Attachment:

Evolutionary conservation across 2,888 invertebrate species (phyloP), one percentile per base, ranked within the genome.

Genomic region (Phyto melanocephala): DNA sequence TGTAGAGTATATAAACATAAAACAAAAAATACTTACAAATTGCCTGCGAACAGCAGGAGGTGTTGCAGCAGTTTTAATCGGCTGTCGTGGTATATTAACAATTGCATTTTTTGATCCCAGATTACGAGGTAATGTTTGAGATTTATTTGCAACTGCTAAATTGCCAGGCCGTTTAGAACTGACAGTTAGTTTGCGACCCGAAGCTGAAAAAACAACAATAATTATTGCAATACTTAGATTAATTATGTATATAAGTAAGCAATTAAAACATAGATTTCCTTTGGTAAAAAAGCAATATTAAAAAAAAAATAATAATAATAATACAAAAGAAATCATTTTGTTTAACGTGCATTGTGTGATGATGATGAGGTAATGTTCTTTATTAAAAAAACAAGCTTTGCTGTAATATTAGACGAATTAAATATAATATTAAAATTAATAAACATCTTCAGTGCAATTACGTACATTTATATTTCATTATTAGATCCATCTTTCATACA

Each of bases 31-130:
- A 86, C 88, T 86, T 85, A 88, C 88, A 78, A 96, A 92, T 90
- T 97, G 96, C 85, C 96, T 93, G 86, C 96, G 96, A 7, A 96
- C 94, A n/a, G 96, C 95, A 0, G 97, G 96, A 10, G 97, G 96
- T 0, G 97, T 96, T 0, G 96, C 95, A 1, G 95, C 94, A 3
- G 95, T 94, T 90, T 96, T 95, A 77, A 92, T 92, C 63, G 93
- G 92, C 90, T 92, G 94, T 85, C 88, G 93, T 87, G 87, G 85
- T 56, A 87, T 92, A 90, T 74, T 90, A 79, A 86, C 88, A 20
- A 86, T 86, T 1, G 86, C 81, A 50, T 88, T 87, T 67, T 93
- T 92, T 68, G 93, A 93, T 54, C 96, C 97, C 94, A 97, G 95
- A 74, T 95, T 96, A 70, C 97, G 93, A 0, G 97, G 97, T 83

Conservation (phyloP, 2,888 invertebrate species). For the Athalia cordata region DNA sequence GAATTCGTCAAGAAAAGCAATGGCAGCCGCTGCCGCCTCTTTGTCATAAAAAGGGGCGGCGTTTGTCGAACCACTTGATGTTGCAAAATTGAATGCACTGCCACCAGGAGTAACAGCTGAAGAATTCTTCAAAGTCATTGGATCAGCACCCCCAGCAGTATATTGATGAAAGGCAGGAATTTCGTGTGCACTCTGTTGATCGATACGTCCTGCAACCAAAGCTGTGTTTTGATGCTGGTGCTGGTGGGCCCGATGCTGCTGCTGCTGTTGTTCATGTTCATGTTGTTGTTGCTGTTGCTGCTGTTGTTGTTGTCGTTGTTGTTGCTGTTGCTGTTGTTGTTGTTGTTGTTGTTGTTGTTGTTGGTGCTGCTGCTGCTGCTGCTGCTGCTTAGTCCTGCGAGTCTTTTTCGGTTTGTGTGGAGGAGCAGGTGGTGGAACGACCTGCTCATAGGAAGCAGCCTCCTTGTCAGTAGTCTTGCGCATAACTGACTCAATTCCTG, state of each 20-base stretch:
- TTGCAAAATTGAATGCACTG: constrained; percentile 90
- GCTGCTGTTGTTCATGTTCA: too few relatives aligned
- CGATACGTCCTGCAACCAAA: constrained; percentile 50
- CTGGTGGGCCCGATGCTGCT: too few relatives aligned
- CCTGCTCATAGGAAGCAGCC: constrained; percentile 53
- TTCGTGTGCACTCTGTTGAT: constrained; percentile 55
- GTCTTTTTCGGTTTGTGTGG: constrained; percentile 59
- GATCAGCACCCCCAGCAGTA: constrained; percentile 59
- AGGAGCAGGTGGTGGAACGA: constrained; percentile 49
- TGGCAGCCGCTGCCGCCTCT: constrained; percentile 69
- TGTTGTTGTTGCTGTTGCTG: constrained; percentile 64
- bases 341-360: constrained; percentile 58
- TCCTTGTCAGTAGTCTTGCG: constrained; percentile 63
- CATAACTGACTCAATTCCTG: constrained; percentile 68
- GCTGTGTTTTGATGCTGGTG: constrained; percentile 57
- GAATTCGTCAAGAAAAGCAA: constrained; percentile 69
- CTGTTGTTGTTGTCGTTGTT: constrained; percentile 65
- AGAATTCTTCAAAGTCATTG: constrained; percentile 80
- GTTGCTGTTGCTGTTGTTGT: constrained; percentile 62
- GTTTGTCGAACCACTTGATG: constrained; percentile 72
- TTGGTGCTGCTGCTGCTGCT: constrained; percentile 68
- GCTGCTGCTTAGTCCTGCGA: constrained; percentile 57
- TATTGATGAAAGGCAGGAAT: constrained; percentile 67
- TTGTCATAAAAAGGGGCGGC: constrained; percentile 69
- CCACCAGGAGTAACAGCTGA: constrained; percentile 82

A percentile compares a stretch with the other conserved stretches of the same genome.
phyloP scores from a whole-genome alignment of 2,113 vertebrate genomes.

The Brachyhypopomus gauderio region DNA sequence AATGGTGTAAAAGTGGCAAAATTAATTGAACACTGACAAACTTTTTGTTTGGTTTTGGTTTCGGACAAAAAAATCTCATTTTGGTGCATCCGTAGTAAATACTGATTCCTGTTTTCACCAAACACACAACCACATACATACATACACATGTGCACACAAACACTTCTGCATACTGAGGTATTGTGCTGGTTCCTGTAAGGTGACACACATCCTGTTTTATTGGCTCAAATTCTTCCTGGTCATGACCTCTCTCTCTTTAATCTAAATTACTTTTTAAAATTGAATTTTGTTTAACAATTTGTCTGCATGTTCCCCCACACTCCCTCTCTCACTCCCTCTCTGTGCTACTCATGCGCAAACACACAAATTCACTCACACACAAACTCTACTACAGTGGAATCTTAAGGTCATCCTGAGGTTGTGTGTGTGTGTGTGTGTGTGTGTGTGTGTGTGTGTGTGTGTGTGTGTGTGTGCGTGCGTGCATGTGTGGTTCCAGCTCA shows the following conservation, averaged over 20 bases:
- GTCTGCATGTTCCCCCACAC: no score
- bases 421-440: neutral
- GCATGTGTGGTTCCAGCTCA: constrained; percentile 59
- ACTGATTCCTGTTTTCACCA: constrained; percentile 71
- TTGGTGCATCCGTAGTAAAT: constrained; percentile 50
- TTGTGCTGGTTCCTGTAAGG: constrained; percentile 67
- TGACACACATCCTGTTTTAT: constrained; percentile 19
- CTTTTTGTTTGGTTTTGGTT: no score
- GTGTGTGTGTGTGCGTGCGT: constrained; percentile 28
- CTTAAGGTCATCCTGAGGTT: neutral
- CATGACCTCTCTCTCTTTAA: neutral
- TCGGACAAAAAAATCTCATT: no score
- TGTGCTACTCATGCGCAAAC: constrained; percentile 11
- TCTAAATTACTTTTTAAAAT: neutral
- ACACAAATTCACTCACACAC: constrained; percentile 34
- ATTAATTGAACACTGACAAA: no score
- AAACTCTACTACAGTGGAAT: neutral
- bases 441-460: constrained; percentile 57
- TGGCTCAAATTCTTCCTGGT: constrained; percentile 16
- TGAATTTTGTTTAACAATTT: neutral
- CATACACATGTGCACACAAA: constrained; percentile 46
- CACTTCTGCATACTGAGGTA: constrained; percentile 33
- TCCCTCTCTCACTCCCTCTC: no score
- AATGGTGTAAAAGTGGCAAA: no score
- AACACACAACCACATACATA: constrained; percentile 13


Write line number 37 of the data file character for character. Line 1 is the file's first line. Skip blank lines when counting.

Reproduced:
- TATTGATGAAAGGCAGGAAT: constrained; percentile 67